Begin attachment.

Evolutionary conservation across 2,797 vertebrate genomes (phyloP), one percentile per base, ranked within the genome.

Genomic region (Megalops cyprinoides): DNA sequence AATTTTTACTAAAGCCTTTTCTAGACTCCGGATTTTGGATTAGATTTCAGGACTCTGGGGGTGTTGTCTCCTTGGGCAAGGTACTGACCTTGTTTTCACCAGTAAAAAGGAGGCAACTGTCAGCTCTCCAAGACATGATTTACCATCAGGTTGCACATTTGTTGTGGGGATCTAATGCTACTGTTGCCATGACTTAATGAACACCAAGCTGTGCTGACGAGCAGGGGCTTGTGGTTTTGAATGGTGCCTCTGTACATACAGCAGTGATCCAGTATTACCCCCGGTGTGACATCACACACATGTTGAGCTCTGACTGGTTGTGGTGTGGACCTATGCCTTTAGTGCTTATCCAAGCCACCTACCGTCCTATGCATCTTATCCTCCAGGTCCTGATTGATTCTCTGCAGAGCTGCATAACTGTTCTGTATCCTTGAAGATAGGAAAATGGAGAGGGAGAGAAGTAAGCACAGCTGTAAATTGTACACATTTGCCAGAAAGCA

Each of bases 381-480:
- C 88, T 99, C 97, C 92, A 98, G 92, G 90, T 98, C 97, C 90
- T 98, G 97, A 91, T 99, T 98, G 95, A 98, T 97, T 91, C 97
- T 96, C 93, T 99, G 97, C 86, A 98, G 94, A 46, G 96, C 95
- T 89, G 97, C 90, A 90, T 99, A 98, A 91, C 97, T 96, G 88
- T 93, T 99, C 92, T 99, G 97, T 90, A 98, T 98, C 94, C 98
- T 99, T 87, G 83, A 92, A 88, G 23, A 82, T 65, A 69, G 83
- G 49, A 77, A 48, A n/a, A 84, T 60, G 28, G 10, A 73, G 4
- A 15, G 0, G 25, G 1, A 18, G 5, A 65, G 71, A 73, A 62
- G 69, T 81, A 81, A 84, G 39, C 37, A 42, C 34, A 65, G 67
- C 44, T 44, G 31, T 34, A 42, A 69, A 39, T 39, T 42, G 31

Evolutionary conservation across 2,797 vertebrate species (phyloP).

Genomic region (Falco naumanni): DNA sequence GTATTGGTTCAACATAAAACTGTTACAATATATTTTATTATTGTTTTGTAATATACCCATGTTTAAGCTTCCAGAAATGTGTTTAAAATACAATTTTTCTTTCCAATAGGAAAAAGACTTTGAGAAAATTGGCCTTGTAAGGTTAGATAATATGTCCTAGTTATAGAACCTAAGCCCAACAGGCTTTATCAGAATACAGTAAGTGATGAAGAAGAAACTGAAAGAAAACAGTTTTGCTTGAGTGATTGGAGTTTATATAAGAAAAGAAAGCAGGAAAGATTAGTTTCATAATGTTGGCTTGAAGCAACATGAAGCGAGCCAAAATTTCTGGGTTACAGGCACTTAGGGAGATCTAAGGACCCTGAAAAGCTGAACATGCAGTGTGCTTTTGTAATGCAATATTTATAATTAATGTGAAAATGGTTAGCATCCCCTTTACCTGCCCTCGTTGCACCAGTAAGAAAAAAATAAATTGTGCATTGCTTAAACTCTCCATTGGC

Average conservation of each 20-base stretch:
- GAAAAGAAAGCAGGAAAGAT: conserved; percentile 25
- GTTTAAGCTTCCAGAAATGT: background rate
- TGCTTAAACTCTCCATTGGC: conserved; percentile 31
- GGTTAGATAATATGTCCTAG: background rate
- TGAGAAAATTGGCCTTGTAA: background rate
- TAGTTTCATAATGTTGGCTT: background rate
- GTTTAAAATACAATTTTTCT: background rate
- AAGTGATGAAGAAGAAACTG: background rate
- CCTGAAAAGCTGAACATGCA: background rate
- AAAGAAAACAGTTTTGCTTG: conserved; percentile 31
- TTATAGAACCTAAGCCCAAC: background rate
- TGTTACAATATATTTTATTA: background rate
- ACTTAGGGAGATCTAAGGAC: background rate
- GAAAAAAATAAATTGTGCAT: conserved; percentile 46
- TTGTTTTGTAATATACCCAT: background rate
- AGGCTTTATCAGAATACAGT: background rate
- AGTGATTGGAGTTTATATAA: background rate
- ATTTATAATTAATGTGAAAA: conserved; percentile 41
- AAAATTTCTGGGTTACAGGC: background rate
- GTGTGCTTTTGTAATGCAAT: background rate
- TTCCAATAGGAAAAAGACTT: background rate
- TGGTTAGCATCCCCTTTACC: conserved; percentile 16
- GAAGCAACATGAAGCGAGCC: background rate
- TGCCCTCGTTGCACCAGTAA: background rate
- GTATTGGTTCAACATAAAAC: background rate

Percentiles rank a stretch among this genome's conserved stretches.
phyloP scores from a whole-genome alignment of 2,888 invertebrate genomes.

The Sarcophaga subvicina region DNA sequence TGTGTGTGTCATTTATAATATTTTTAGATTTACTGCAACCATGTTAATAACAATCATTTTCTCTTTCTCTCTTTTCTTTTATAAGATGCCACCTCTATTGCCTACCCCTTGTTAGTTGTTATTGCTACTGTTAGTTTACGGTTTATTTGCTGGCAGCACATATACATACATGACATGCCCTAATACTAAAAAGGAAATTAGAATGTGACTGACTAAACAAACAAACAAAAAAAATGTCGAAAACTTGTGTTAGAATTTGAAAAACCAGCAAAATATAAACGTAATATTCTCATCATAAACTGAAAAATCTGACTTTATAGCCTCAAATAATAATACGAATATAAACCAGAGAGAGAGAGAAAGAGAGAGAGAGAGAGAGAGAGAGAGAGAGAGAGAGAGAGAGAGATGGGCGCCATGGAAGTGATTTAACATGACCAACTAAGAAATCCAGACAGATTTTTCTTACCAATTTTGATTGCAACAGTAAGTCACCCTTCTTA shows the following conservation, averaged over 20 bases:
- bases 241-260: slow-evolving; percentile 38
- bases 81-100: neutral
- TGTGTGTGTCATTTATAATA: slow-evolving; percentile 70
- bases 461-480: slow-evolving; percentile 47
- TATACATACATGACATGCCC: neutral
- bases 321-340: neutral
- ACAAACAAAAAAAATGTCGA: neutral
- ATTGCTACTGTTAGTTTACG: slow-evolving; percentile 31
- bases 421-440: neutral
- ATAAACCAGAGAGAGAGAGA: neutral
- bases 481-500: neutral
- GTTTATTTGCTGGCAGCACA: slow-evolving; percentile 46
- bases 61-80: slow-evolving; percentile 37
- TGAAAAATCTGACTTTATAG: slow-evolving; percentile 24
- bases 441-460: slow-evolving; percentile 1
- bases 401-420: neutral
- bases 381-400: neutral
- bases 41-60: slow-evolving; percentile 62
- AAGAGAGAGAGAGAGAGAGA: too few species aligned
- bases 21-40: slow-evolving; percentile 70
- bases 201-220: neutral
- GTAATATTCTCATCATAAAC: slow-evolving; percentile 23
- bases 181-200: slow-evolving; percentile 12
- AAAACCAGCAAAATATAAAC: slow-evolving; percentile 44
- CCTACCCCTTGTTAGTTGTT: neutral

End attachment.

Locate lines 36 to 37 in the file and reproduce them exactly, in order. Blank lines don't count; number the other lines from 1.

- GTGTGCTTTTGTAATGCAAT: background rate
- TTCCAATAGGAAAAAGACTT: background rate